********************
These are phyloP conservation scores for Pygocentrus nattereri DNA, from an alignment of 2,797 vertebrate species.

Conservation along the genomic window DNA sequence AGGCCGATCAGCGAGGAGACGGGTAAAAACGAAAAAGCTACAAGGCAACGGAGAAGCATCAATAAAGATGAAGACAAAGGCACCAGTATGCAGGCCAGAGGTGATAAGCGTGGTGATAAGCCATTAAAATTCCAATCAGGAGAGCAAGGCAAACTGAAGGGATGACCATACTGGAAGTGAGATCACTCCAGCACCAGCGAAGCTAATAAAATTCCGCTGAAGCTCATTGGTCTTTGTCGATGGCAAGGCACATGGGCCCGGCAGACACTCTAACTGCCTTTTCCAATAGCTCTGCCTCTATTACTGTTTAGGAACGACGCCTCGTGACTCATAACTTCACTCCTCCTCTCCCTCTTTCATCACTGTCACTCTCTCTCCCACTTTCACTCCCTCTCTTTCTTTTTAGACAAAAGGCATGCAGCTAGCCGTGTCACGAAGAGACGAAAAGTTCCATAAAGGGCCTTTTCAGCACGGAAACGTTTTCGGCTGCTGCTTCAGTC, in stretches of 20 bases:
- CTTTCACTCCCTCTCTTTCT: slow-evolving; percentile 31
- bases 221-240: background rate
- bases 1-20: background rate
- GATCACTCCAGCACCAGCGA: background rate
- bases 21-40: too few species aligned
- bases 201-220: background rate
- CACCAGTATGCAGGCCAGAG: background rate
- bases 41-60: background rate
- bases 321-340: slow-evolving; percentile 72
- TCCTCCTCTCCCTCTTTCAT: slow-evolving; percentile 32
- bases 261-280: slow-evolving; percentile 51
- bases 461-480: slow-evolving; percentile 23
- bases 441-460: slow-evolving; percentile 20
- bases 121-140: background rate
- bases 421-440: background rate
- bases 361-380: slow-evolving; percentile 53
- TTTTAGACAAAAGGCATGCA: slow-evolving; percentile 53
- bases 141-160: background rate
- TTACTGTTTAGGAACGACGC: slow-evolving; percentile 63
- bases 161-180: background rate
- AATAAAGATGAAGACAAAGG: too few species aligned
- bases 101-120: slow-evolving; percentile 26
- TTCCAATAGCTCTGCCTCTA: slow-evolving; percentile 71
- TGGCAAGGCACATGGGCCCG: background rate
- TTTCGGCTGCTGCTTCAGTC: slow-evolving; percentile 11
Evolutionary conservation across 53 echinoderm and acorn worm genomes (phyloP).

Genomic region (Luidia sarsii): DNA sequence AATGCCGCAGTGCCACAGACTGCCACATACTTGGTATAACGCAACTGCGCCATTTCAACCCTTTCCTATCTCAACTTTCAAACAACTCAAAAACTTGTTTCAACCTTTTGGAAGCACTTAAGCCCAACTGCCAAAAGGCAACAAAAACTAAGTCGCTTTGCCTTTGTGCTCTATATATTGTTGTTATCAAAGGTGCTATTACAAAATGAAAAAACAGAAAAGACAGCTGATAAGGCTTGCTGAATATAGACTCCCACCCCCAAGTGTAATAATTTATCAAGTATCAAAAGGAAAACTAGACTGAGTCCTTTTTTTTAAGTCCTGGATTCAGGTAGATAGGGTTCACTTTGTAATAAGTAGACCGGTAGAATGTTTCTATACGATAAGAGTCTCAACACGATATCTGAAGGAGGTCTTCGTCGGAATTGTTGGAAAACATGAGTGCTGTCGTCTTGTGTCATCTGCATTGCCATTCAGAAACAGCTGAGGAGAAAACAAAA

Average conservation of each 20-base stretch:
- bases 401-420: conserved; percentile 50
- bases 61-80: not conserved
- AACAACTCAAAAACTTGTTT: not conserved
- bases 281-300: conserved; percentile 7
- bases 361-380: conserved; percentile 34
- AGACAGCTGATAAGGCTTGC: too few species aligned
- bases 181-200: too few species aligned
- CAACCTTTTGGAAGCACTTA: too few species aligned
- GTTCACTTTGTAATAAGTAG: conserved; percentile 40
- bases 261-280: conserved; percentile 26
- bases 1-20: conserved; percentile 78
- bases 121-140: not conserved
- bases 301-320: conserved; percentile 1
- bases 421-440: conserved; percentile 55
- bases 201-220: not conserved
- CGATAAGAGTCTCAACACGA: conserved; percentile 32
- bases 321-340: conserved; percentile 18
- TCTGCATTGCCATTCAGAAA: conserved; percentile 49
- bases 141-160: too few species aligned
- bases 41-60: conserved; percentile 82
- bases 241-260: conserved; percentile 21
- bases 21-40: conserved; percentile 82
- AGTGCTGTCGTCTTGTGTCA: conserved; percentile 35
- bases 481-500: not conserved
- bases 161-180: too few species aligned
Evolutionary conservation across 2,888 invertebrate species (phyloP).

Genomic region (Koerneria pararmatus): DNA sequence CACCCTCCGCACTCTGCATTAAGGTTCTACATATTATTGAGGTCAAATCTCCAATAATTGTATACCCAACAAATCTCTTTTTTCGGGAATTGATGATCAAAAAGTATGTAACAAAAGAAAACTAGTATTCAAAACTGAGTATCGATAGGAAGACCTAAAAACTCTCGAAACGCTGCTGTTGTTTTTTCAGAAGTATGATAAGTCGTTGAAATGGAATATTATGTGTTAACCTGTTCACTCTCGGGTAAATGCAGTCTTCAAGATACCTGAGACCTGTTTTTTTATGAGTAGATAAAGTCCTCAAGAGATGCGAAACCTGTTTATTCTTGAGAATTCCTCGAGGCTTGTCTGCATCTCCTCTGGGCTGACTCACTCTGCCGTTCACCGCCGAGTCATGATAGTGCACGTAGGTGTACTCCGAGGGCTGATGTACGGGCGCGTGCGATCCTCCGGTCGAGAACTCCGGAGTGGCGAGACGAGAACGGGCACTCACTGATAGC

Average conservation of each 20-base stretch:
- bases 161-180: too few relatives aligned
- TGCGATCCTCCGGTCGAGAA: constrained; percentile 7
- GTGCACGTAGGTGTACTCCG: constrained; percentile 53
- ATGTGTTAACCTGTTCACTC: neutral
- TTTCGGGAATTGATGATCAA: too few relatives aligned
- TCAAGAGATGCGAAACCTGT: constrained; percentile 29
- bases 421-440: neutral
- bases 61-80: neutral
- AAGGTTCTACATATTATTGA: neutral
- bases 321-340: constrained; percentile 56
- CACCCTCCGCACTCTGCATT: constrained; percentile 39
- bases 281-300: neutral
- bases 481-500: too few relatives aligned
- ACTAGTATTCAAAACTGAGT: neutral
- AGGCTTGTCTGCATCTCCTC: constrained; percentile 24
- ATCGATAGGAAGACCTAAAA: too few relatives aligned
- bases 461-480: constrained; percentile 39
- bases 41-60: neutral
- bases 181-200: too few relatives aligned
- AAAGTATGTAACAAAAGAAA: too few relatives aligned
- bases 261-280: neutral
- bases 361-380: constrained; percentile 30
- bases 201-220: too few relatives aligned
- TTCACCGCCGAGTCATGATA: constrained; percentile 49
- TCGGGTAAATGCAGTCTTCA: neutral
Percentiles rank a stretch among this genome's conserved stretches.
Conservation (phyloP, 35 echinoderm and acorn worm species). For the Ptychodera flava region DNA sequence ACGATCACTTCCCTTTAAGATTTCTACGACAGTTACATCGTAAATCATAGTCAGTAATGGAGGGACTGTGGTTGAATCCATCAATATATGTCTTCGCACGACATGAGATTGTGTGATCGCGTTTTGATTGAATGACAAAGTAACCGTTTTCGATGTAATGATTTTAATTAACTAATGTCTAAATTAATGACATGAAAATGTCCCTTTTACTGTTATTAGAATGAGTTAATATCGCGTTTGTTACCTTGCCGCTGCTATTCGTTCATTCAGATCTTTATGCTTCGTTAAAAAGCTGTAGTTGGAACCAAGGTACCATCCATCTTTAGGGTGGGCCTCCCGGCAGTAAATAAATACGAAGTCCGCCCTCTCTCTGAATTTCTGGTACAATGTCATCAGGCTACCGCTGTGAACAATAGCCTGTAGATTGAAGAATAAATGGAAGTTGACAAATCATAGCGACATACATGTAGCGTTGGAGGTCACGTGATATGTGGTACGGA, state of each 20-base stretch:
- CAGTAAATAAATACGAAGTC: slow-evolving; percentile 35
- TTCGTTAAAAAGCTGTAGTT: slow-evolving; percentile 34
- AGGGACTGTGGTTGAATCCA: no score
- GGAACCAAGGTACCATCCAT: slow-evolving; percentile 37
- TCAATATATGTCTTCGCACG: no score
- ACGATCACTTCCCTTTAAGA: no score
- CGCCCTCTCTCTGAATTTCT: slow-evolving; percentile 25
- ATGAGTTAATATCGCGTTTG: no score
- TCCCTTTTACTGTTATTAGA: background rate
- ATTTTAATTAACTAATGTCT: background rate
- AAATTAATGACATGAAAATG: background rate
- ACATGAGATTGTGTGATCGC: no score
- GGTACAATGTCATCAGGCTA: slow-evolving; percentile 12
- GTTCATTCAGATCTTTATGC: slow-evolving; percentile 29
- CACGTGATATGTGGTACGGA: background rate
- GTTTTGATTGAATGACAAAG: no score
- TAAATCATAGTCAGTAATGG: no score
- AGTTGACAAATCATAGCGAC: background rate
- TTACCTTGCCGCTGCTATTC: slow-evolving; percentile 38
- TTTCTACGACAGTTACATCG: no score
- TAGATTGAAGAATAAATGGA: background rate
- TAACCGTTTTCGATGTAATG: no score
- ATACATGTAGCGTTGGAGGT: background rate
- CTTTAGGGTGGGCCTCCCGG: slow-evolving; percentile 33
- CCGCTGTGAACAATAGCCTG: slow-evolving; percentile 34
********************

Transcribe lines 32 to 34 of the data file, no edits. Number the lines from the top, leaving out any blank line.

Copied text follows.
- bases 61-80: not conserved
- AACAACTCAAAAACTTGTTT: not conserved
- bases 281-300: conserved; percentile 7